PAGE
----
The tone and language you use in your content. You want to speak their language. In the case of developers, this includes properly using more technical jargon, as well as referencing things that are important to them. Ask current employees to review your content to make sure you’re accurately speaking the same language as your recruits and to catch any technical mistakes.
Where to promote your recruiting content. Your sales team may be on LinkedIn, but your engineers spend their days on Reddit. You would share content to different channels to target different user personas.
The more you can tailor your content to the types of employees you’re targeting, the better. Let your user personas guide the way.
Content marketing ideas for recruiters
Now that you’re armed with your user personas, let’s review how you can put them to work for your recruiting content:
1. Leverage user-generated content. Content marketers love UGC, short for user-generated content. UGC captures customer testimonials, reviews, social media posts, and any other content created by your customers about your brand. It’s free, which everybody loves, but it’s also more persuasive because it comes from real customers, instead of your marketing team.
When it comes to recruiting, the users you’ll be going after are not current customers, but current employees. Potential employees are a lot more likely to rely on the recommendation of someone just like them—a current employee—instead of what your head recruiter has to say. Just as you feature customer testimonials on your website, feature employee testimonials on your Careers page.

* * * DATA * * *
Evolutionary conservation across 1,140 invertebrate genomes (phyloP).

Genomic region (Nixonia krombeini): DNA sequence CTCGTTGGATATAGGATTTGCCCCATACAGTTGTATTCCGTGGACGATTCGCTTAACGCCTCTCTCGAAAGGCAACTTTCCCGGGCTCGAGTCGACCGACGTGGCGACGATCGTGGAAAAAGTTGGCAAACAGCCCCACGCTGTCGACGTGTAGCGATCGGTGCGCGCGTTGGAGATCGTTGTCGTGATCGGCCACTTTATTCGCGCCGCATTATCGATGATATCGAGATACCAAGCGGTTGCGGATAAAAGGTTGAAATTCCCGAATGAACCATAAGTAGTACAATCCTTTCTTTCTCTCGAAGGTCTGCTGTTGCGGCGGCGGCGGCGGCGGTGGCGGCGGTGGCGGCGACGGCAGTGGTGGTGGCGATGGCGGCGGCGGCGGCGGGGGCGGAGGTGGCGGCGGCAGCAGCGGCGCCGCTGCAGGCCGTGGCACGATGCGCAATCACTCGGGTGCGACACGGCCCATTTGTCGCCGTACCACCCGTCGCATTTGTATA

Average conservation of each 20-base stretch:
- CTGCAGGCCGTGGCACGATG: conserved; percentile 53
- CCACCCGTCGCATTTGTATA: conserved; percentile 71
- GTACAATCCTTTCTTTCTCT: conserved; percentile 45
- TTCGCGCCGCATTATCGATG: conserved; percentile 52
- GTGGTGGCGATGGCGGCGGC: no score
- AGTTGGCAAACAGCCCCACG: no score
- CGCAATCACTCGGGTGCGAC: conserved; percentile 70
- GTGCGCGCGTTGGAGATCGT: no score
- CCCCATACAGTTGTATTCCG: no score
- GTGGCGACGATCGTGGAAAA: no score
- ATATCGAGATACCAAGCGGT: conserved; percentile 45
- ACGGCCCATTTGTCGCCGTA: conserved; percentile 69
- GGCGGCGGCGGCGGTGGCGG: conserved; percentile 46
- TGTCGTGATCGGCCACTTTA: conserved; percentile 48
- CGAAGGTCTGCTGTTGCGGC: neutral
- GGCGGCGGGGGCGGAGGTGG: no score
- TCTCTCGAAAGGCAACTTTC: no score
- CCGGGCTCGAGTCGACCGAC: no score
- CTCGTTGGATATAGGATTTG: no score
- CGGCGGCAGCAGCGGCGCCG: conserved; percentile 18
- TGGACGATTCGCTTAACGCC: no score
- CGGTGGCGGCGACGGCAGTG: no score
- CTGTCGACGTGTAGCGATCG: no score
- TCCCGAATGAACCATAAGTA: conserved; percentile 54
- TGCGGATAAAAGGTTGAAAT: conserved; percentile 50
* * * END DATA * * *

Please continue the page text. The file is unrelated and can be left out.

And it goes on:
Also, monitor your brand’s reputation on company review sites like Glassdoor and Indeed. According to Software Advice, roughly half of all job seekers reference sites like these as part of their decision-making process. Thoughtfully respond to reviews, and be aware that both your response and the reviews color a candidate’s perception of your brand. You want Glassdoor to be a help to your recruiting efforts, not a hindrance.
2. Celebrate your employees. People like to work for companies where their contributions are valued. Instead of telling, show job candidates that you appreciate your employees with content that celebrates employee achievements. For example, Lyft hosts regular video Q&As with its drivers and encourages customers to share stories about their favorite drivers.
Thank you, Lamont
Fulfilled and happy employees are a company’s best brand advertisement. Turn your fun team-building events into social media reels to attract new employees and endear customers to your brand. Outfit your staff with cool gear so they’ll wear it out and attract more talent your way.